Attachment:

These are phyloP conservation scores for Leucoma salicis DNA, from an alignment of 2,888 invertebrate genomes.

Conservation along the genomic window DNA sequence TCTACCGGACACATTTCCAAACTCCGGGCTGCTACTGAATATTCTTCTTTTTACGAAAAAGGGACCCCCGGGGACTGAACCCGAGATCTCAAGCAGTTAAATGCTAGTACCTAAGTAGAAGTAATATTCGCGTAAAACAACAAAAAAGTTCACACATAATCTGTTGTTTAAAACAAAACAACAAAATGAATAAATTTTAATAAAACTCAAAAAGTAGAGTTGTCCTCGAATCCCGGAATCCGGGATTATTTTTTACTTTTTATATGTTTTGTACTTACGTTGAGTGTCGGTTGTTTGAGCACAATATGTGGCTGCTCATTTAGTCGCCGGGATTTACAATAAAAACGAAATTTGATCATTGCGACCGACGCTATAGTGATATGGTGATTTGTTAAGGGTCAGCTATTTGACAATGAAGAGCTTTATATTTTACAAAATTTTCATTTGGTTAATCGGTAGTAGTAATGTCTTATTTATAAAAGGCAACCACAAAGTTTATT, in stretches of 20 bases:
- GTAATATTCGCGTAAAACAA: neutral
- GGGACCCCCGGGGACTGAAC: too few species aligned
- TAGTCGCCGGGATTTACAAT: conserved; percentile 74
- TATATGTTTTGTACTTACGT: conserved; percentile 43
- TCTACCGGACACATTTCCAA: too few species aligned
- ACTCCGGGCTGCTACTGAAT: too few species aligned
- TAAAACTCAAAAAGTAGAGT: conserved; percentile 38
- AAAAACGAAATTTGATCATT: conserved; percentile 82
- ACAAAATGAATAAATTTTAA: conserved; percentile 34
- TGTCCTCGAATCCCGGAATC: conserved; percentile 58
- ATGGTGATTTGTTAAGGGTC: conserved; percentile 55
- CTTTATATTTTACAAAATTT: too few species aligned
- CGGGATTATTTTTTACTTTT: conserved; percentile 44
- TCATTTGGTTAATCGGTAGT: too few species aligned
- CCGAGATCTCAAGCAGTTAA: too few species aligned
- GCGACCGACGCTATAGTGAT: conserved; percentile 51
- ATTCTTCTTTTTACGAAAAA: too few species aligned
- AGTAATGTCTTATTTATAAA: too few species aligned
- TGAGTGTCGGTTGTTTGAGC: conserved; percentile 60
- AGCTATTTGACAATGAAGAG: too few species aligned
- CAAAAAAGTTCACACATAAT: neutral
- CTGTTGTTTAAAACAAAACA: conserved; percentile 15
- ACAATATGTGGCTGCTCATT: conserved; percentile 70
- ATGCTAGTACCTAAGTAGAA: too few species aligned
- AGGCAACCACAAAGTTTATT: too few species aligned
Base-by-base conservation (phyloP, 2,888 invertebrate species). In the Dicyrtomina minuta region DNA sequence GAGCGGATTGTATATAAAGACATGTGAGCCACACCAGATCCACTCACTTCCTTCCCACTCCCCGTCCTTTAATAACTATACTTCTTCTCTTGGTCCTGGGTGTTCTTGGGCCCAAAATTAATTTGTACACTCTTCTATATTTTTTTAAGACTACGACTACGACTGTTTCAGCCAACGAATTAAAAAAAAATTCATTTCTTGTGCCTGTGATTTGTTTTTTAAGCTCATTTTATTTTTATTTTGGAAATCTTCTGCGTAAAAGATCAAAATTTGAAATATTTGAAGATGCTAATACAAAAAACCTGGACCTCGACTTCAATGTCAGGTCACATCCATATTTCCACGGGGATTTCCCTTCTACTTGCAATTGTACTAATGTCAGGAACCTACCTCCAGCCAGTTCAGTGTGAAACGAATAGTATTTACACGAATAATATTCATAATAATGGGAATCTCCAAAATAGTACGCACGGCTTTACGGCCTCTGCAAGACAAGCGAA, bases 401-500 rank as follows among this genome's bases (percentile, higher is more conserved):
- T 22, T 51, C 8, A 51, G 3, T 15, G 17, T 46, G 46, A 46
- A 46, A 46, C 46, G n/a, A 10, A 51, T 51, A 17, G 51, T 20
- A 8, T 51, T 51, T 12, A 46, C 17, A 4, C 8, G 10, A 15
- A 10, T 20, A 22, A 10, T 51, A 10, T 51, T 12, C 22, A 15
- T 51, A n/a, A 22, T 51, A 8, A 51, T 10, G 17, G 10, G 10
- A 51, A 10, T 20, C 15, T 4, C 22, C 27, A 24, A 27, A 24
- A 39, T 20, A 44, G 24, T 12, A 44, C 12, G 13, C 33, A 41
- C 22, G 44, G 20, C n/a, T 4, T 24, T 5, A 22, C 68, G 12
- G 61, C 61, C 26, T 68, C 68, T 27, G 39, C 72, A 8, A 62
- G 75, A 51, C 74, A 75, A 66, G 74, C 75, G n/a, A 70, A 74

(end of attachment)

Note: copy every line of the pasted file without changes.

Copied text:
These are phyloP conservation scores for Leucoma salicis DNA, from an alignment of 2,888 invertebrate genomes.

Conservation along the genomic window DNA sequence TCTACCGGACACATTTCCAAACTCCGGGCTGCTACTGAATATTCTTCTTTTTACGAAAAAGGGACCCCCGGGGACTGAACCCGAGATCTCAAGCAGTTAAATGCTAGTACCTAAGTAGAAGTAATATTCGCGTAAAACAACAAAAAAGTTCACACATAATCTGTTGTTTAAAACAAAACAACAAAATGAATAAATTTTAATAAAACTCAAAAAGTAGAGTTGTCCTCGAATCCCGGAATCCGGGATTATTTTTTACTTTTTATATGTTTTGTACTTACGTTGAGTGTCGGTTGTTTGAGCACAATATGTGGCTGCTCATTTAGTCGCCGGGATTTACAATAAAAACGAAATTTGATCATTGCGACCGACGCTATAGTGATATGGTGATTTGTTAAGGGTCAGCTATTTGACAATGAAGAGCTTTATATTTTACAAAATTTTCATTTGGTTAATCGGTAGTAGTAATGTCTTATTTATAAAAGGCAACCACAAAGTTTATT, in stretches of 20 bases:
- GTAATATTCGCGTAAAACAA: neutral
- GGGACCCCCGGGGACTGAAC: too few species aligned
- TAGTCGCCGGGATTTACAAT: conserved; percentile 74
- TATATGTTTTGTACTTACGT: conserved; percentile 43
- TCTACCGGACACATTTCCAA: too few species aligned
- ACTCCGGGCTGCTACTGAAT: too few species aligned
- TAAAACTCAAAAAGTAGAGT: conserved; percentile 38
- AAAAACGAAATTTGATCATT: conserved; percentile 82
- ACAAAATGAATAAATTTTAA: conserved; percentile 34
- TGTCCTCGAATCCCGGAATC: conserved; percentile 58
- ATGGTGATTTGTTAAGGGTC: conserved; percentile 55
- CTTTATATTTTACAAAATTT: too few species aligned
- CGGGATTATTTTTTACTTTT: conserved; percentile 44
- TCATTTGGTTAATCGGTAGT: too few species aligned
- CCGAGATCTCAAGCAGTTAA: too few species aligned
- GCGACCGACGCTATAGTGAT: conserved; percentile 51
- ATTCTTCTTTTTACGAAAAA: too few species aligned
- AGTAATGTCTTATTTATAAA: too few species aligned
- TGAGTGTCGGTTGTTTGAGC: conserved; percentile 60
- AGCTATTTGACAATGAAGAG: too few species aligned
- CAAAAAAGTTCACACATAAT: neutral
- CTGTTGTTTAAAACAAAACA: conserved; percentile 15
- ACAATATGTGGCTGCTCATT: conserved; percentile 70
- ATGCTAGTACCTAAGTAGAA: too few species aligned
- AGGCAACCACAAAGTTTATT: too few species aligned
Base-by-base conservation (phyloP, 2,888 invertebrate species). In the Dicyrtomina minuta region DNA sequence GAGCGGATTGTATATAAAGACATGTGAGCCACACCAGATCCACTCACTTCCTTCCCACTCCCCGTCCTTTAATAACTATACTTCTTCTCTTGGTCCTGGGTGTTCTTGGGCCCAAAATTAATTTGTACACTCTTCTATATTTTTTTAAGACTACGACTACGACTGTTTCAGCCAACGAATTAAAAAAAAATTCATTTCTTGTGCCTGTGATTTGTTTTTTAAGCTCATTTTATTTTTATTTTGGAAATCTTCTGCGTAAAAGATCAAAATTTGAAATATTTGAAGATGCTAATACAAAAAACCTGGACCTCGACTTCAATGTCAGGTCACATCCATATTTCCACGGGGATTTCCCTTCTACTTGCAATTGTACTAATGTCAGGAACCTACCTCCAGCCAGTTCAGTGTGAAACGAATAGTATTTACACGAATAATATTCATAATAATGGGAATCTCCAAAATAGTACGCACGGCTTTACGGCCTCTGCAAGACAAGCGAA, bases 401-500 rank as follows among this genome's bases (percentile, higher is more conserved):
- T 22, T 51, C 8, A 51, G 3, T 15, G 17, T 46, G 46, A 46
- A 46, A 46, C 46, G n/a, A 10, A 51, T 51, A 17, G 51, T 20
- A 8, T 51, T 51, T 12, A 46, C 17, A 4, C 8, G 10, A 15
- A 10, T 20, A 22, A 10, T 51, A 10, T 51, T 12, C 22, A 15
- T 51, A n/a, A 22, T 51, A 8, A 51, T 10, G 17, G 10, G 10
- A 51, A 10, T 20, C 15, T 4, C 22, C 27, A 24, A 27, A 24
- A 39, T 20, A 44, G 24, T 12, A 44, C 12, G 13, C 33, A 41
- C 22, G 44, G 20, C n/a, T 4, T 24, T 5, A 22, C 68, G 12
- G 61, C 61, C 26, T 68, C 68, T 27, G 39, C 72, A 8, A 62
- G 75, A 51, C 74, A 75, A 66, G 74, C 75, G n/a, A 70, A 74